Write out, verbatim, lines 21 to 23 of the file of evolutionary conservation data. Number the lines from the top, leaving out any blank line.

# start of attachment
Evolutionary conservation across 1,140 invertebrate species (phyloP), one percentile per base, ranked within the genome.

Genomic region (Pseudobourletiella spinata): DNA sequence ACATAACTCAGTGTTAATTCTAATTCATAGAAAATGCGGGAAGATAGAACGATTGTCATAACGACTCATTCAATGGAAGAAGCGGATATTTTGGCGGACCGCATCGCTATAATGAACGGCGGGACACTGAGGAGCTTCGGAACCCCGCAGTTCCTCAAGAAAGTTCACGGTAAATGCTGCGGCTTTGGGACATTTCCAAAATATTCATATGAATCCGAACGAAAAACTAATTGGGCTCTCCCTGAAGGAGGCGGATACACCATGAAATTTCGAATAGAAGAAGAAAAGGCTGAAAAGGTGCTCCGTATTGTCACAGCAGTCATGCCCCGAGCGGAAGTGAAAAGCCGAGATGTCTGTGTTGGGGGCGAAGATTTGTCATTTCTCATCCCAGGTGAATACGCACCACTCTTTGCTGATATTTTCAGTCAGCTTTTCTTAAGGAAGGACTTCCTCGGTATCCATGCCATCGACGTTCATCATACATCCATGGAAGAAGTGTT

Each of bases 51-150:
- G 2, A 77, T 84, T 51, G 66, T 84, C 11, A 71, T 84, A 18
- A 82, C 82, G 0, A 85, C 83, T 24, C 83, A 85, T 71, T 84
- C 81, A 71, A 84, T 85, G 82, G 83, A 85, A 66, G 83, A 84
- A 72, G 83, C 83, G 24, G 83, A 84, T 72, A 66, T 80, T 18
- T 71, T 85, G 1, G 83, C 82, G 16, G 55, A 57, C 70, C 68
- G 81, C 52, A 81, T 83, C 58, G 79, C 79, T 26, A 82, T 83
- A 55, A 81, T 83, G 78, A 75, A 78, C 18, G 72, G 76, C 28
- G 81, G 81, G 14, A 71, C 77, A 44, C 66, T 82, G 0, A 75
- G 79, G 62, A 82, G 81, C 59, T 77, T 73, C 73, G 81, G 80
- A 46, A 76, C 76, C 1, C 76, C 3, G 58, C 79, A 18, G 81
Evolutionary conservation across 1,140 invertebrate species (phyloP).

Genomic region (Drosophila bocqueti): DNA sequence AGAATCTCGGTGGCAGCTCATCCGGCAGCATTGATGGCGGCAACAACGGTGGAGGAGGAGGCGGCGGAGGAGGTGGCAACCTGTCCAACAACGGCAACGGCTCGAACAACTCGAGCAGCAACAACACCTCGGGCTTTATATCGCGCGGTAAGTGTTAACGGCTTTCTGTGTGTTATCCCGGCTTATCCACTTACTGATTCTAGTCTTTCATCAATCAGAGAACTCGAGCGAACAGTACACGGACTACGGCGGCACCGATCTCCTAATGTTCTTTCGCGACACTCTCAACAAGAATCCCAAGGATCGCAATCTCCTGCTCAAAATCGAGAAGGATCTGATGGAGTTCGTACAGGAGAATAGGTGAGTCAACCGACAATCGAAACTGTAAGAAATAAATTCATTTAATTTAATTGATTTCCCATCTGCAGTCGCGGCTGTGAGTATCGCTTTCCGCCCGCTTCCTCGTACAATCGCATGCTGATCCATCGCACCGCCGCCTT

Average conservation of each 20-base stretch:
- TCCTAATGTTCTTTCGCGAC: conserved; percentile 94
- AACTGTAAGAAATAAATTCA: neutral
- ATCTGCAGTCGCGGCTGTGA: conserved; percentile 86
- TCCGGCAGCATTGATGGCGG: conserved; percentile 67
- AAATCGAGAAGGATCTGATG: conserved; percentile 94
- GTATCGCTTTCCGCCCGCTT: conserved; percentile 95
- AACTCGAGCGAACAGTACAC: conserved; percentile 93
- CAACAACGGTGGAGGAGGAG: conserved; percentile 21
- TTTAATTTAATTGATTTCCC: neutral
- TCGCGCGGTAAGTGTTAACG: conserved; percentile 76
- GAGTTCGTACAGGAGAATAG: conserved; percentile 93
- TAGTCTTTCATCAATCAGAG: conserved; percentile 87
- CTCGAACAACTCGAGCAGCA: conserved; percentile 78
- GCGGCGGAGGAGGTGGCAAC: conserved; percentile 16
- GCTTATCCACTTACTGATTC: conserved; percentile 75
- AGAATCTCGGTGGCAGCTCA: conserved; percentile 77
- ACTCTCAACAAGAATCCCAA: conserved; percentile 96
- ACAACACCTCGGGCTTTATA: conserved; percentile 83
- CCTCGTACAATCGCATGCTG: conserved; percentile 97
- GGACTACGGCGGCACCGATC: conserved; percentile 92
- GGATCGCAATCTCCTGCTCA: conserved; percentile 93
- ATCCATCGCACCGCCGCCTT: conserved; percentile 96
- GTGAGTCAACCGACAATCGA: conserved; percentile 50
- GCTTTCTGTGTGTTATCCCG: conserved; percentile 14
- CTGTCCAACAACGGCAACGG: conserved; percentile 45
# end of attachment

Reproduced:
- AAATCGAGAAGGATCTGATG: conserved; percentile 94
- GTATCGCTTTCCGCCCGCTT: conserved; percentile 95
- AACTCGAGCGAACAGTACAC: conserved; percentile 93